three straight, and if they remain undefeated (including a win
over another island school, powerful Martha's Vineyard), they'll
make the state Division 5 Super Bowl, which will be played, for
the first time, on Nantucket.
"Is that enough to fire you up?" Capizzo says during a pregame
Apparently not, for the players are groggy. Last night the team
took the boat to the mainland, a 21/2-hour trip. All the other
Whalers sports teams fly to away games, but the athletic
department's $90,000 annual travel budget isn't enough to cover
the football squad, which this year includes more than half the
school's 130 or so boys.
After the boat ride, the Whalers took a bus to the Hyannis Mall,
where they ate dinner and shopped. The varsity crashed at a Days
Inn. The jayvees, as usual, closed their eyes in sleeping bags
on a gym floor at their opponents' school.
Today everybody rose early because 12 seniors had to take the
SATs in the morning, which is why the start of the game has been
pushed back to 2 p.m. "We're used to the travel," Capizzo says,
puffing on his pipe before kickoff. "But the waiting around
could hurt us."
He's right. Southeastern opens gaping holes for senior running
back Jason Mallard, whose 62-yard TD gallop puts the Hawks up
6-0 in the first quarter.
But if Capizzo teaches anything, it's mental toughness and
conditioning. So instead of collapsing, the Whalers get
cracking. After Southeastern's touchdown, Nantucket junior
Carlon Gumbs runs back the kickoff 70 yards to tie the score,
and the Whalers never look back. By the fourth quarter
Nantucket's outsized players--most of whom are about 20 pounds
lighter than their opponents and go both ways--are dominating
the line of scrimmage.
Offensively, Capizzo isn't married to any one scheme. He tailors
his offense to the abilities of the players he gets. Last year
he installed a passing game built upon the rocket arm of
quarterback John Aloisi, now a freshman special teams player at
Holy Cross. This year he has switched to a running game because
of senior running back Bobby King. "We are like patchwork," says
Matt Bridier, a senior tight end. "Things always change, but in
the end Coach finds a way to make it gel."
Today the Whalers are saved by King and by a defense that gets
stronger as the game goes on. Nantucket holds Southeastern to
less than 70 yards of offense in the second half, while King's
gritty nine-yard TD run with 7:40 left ices the game for the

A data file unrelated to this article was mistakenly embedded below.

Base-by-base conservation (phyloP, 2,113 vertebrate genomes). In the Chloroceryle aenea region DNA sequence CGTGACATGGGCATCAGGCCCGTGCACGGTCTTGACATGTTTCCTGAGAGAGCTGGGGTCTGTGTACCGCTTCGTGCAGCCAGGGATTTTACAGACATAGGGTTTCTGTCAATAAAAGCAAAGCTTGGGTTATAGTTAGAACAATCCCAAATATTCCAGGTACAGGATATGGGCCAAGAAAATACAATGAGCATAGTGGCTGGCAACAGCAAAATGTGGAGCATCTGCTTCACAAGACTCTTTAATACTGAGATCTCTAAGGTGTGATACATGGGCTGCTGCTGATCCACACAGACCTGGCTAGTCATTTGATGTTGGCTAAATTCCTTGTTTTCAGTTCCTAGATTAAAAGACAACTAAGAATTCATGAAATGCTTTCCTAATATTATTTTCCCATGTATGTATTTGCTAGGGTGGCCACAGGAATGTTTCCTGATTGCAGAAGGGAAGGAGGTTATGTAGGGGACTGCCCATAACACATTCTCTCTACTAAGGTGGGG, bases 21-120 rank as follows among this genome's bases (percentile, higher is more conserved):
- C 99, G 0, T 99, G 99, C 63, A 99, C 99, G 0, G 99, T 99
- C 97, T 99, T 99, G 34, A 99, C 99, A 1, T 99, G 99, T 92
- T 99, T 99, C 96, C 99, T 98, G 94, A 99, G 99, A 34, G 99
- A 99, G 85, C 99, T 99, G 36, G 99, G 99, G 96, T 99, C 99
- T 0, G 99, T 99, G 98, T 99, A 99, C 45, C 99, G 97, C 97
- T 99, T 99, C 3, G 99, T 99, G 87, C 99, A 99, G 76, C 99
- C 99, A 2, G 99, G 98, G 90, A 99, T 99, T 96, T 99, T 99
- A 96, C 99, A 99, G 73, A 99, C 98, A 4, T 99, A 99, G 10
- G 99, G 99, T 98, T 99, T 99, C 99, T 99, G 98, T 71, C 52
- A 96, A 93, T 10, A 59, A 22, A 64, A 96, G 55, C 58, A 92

Whalers, who win 12-6. The victory gives Capizzo a 224-68-4
"You play Nantucket and you're not just playing 11 guys on the
field," says Joe Dawe, Southeastern's coach, after the game.
"You're up against mystique and tradition. You're battling a
town, a community, a whole island."
That might be the Whalers' biggest asset, after Capizzo. The
whole island shows up for home games, of which Nantucket has
lost only five in the last 15 years. Even at away games the
Whalers feel at home. Legions of Nantucketers trek by plane and
boat to road battles. Islanders who can't get to away games
listen to them live on radio or watch them on tape delay on the
town's cable channel on Monday nights.
How long Capizzo will continue to coach is a topic of intense
speculation on Nantucket. He has chronic gout and a herniated
disc. He says he's tired of the hassles of being the high
school's athletic director as well as football coach, even
though he has five coaching assistants. He says he wants to
spend more time with his wife, Barbara, an artist who owns a
gallery on the island. And though football is still king at
Nantucket High, soccer became a varsity sport two years ago and
is drawing players away from football.
Whether he retires this year or next, Capizzo knows what he'll
miss most: the kids. His office is the school's most popular
hangout, for boys and girls alike, because Capizzo is as
friendly to students off the field as he is stern with them on
"More than anything, Coach is our friend," says John Hedden, a
junior tight end. "Sure, he can breathe fire. But you always
have that sense that he respects you. And off the field, once
you get to know him, he's really a big teddy bear."